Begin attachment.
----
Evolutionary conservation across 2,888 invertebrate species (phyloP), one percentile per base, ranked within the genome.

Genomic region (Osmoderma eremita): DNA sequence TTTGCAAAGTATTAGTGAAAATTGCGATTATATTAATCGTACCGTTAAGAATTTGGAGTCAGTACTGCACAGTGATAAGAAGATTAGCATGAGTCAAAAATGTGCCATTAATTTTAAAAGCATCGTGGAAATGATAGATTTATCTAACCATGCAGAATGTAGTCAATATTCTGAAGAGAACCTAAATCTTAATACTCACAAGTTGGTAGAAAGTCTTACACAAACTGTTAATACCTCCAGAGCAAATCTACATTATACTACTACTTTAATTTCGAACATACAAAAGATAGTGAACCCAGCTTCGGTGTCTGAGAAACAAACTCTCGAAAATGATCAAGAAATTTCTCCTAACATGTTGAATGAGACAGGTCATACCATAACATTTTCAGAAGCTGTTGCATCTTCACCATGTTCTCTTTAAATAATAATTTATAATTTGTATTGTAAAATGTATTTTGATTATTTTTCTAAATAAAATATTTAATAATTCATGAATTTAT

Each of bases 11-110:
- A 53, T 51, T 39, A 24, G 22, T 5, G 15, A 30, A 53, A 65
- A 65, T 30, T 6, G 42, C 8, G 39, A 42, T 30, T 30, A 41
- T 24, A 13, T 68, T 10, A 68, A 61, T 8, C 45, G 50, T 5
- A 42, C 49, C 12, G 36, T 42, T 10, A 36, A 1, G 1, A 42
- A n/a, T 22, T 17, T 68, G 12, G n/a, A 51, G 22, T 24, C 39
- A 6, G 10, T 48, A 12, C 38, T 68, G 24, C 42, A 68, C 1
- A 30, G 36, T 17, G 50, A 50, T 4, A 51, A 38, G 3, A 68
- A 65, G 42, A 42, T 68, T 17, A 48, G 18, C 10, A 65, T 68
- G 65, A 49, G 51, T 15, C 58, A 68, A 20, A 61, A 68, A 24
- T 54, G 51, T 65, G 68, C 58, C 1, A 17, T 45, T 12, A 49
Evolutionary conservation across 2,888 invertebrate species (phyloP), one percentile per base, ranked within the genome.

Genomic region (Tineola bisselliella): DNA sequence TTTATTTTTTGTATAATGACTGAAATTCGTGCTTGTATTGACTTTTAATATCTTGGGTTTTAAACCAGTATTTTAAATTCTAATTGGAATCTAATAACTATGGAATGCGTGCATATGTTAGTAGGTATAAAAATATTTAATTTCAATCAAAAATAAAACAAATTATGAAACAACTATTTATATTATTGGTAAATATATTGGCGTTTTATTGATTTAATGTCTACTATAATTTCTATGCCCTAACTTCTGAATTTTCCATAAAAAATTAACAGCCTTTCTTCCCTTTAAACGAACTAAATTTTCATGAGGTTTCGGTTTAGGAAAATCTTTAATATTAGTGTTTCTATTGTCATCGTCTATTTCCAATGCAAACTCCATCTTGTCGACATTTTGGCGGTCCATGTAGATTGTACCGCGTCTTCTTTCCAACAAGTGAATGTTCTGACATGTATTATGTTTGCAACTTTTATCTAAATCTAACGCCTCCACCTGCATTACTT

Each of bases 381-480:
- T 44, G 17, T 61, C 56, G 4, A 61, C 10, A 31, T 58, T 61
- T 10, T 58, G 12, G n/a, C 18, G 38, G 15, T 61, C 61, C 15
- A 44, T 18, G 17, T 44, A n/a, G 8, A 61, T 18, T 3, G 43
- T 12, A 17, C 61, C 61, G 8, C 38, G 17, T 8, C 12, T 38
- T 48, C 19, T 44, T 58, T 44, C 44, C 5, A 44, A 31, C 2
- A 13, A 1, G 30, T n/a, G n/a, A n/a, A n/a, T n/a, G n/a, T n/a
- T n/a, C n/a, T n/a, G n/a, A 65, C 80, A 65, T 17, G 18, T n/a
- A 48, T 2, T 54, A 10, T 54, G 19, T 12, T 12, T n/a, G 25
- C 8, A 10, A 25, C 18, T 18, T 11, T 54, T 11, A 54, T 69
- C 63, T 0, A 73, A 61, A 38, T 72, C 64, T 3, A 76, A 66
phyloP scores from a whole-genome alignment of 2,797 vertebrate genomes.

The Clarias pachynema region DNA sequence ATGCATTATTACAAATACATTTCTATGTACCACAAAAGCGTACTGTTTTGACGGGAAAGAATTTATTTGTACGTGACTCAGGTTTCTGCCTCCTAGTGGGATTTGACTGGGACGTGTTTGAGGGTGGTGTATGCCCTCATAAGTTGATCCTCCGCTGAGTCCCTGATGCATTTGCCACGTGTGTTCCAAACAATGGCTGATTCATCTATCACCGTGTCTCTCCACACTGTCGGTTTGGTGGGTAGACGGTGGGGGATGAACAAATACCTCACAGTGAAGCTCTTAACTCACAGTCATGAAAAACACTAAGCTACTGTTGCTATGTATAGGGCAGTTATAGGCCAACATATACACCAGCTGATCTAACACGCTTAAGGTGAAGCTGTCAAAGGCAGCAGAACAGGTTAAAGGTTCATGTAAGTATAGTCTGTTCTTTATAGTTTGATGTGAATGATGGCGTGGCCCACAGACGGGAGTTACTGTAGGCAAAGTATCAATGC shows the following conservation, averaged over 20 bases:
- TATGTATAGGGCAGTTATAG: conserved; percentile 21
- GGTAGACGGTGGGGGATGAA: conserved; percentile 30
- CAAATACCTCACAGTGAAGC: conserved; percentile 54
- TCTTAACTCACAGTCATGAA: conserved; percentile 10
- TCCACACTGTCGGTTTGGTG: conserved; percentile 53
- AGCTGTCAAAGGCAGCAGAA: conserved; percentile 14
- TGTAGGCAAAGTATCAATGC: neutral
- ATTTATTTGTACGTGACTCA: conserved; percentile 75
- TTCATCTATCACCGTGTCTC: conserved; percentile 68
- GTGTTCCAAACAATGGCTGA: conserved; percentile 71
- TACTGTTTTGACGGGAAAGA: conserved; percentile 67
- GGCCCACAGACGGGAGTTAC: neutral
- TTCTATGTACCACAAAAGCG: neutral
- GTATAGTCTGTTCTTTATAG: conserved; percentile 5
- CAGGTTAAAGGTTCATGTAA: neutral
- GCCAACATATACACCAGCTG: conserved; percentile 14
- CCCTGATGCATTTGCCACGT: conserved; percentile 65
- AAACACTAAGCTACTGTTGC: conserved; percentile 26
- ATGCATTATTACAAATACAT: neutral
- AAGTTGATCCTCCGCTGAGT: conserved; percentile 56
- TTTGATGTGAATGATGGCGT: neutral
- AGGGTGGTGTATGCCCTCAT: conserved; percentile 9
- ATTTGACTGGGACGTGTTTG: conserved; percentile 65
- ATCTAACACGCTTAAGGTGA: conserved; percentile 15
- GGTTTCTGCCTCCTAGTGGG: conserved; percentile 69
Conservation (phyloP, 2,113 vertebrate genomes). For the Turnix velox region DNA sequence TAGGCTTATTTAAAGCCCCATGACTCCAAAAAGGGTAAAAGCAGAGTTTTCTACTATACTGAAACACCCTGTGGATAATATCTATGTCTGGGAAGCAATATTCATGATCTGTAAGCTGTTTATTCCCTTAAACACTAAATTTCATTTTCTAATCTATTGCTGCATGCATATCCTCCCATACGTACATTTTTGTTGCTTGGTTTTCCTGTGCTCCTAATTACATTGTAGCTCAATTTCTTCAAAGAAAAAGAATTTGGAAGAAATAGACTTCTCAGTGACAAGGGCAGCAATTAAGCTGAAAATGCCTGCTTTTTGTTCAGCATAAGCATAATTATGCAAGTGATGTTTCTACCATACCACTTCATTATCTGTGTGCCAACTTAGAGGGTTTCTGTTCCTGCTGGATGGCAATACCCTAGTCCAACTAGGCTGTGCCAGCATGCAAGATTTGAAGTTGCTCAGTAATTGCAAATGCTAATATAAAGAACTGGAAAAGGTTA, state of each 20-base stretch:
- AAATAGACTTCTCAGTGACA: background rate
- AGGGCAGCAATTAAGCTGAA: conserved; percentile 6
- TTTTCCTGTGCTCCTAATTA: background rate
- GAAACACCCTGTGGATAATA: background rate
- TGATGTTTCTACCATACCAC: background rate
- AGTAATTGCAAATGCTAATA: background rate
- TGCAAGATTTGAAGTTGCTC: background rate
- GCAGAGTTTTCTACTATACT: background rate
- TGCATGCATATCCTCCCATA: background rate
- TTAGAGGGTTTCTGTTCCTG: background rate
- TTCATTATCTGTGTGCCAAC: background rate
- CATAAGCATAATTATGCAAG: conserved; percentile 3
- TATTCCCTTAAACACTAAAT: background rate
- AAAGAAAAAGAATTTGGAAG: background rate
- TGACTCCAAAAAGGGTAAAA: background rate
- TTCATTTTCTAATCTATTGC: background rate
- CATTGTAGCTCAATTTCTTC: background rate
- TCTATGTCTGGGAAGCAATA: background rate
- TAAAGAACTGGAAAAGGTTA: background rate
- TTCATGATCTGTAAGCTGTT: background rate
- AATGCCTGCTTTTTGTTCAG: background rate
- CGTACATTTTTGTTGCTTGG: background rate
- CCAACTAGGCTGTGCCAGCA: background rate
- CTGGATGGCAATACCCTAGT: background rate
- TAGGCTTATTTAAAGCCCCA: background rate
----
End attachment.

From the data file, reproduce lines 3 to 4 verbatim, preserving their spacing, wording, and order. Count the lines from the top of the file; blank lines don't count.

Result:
Each of bases 11-110:
- A 53, T 51, T 39, A 24, G 22, T 5, G 15, A 30, A 53, A 65